The Poetic Inception – A Monologue

“A poet in his senses knocks vainly at the gates of poetry.”
(Ben Jonson)

No human experience is unique, but each of us has a way of putting language together that is ours alone. Youth really is an intriguing period in one’s life. If one adds writerly ambitions to the difficulties of youth, one must possess an exceptionally strong constitution in order to cope.

Whenever we sit down to write a piece of poetry, our minds are flooded with a million remembered ideas, a billion derived thoughts and a zillion words to link them with. Whether we should follow the rules or simply let our words flow in any form or direction remains the greatest internal fight. The seasoned poets do not face such problems, but the novices or the untrained ones (like me) sometimes go through real dilemmas in choosing ‘what to pen down’ and ‘what not to pen down’. Added to that, distractions of various kinds commove the thinking process and unsettle the mind. Tranquility is sought after. Compromises and sacrifices become quintessentially necessary. In the end, forced eliminations often drain out the core thought that was the source of the written piece initially.

Most poets (rather creative people) often meet an untimely end, due to their obsessive and eccentric nature. This unorganized piece of verse is an attempt to map the mind of a poet embarking on a noetic journey to create a written piece. It has a dual layer of monologue to highlight the dilemmatic nature of the mind. The words written in italics imply that they have a louder impact on his/her cognitive process, and punctuation has been minimally used to bring out the continuum of musing.


string of illusions

staring at the mirror
mirror staring back at me 
I am torn between the two
two beams

           two themes
                      two dreams
                      I keep thinking it over and over
           and over and over
clueless

a strange new world of another era
with blurred images of a hidden chimera
for some reason it is dark but not black
I stand facing a cul-de-sac

rhyming is fun but tricky
limits conception
limits imagination
limits the flow of seminal reverberation

here I ponder sitting in a tired bowl
waiting for change
hoping to be free

free is fun
free verse is fun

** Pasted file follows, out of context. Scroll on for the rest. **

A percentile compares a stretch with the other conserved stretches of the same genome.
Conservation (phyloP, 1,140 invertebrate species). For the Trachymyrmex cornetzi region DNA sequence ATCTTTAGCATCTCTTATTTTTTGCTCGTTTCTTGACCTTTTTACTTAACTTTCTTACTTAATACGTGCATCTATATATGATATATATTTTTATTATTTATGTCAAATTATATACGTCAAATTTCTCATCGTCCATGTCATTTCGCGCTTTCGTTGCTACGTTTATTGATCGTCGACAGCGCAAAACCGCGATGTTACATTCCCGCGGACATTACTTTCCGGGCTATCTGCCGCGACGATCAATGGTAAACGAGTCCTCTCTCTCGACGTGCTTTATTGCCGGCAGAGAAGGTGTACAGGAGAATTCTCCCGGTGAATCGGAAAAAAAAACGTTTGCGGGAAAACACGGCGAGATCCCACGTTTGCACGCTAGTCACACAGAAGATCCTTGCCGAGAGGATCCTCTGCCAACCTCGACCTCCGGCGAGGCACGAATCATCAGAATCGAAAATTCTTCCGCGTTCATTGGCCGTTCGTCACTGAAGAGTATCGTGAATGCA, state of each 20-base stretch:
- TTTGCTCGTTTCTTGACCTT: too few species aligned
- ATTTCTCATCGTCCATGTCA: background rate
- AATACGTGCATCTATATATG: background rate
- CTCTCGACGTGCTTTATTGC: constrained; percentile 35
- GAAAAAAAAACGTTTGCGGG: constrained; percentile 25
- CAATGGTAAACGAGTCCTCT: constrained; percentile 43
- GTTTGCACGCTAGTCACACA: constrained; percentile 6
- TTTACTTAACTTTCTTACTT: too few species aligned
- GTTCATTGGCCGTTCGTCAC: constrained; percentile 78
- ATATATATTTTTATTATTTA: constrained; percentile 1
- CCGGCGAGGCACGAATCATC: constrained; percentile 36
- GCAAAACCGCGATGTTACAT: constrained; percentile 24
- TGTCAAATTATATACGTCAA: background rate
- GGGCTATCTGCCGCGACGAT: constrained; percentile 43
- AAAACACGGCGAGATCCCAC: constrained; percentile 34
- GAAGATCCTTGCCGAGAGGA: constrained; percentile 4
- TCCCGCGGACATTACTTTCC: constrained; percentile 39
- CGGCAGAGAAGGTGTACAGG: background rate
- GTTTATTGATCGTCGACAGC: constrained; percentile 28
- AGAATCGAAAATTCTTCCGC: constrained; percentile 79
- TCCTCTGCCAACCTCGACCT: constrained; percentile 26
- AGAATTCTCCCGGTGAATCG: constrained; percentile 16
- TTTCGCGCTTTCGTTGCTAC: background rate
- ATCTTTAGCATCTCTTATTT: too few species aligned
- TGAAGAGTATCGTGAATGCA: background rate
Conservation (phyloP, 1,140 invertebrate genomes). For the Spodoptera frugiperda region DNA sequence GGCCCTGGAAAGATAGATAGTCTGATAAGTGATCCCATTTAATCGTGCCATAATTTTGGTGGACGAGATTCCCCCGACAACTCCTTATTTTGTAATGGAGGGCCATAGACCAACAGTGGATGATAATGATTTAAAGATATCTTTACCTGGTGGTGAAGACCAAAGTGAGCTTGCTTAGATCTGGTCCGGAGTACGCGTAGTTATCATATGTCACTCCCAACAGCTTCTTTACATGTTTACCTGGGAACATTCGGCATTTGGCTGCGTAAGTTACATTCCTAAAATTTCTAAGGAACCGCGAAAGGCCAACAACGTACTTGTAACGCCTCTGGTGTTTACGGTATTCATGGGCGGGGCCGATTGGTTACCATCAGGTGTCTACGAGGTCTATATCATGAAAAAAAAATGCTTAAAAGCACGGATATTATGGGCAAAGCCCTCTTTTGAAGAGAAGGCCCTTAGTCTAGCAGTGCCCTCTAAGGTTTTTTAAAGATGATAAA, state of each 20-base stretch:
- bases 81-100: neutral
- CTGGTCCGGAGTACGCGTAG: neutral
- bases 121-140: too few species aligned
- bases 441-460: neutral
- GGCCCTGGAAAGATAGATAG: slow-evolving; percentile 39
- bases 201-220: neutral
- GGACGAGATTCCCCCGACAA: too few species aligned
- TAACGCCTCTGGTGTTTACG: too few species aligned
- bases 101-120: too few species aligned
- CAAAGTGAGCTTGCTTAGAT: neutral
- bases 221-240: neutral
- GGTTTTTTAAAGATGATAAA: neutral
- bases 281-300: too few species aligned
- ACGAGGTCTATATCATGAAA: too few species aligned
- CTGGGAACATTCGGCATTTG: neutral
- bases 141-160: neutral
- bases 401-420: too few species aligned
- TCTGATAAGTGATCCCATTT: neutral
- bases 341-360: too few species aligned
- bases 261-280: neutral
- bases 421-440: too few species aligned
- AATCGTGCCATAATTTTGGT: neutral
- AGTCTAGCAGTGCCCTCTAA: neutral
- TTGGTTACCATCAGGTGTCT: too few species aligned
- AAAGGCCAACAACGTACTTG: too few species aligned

it’s not
           or is it?
it is
           isn’t it?
free verse is only free when stirred
free verse is brave and promising

two pesky crickets chirping inside a tin can
a cat mewing to seduce the workman
the gyrating cry of the exhaust fan
I can hear
I am not here alone
there are others around
spying

I am at this apartment where I know some family
and there are others here who have no reason to be

anyway
the trouble is still not gone
I am torn between worlds
rhyming world
free verse world
nothing but a dream separates them

I grab a raincoat from the rack and head out
let it rain alright
           O Raincoat         thou art a knight!
a poem and it’s raining

           O Raincoat         why aren’t thou complaining?
that rhymed fine

shy footsteps
ting of the elevator
weary wet heads ready to embark
onto the elevator of which I disembark
the lobby with its broken socket
key and phone in my pocket

walking down the street
on the odd numbered side
the rhyming side
the even numbered side is always the free verse side
do not ask me why
do not ask me how
I am rationalizing
analyzing

and that is how I am torn between worlds
between worlds of recurrence and freedom

I walk down an alleyway aimlessly
I hear a noise other than that of the tin roof     
           a noise             of a car coming this way
           a voice             excuse me, are you okay?
that rhymed badly

I look back only to reassure him

too late
he walks up to me and I do not know what to do
he is not very tall but his footsteps are loud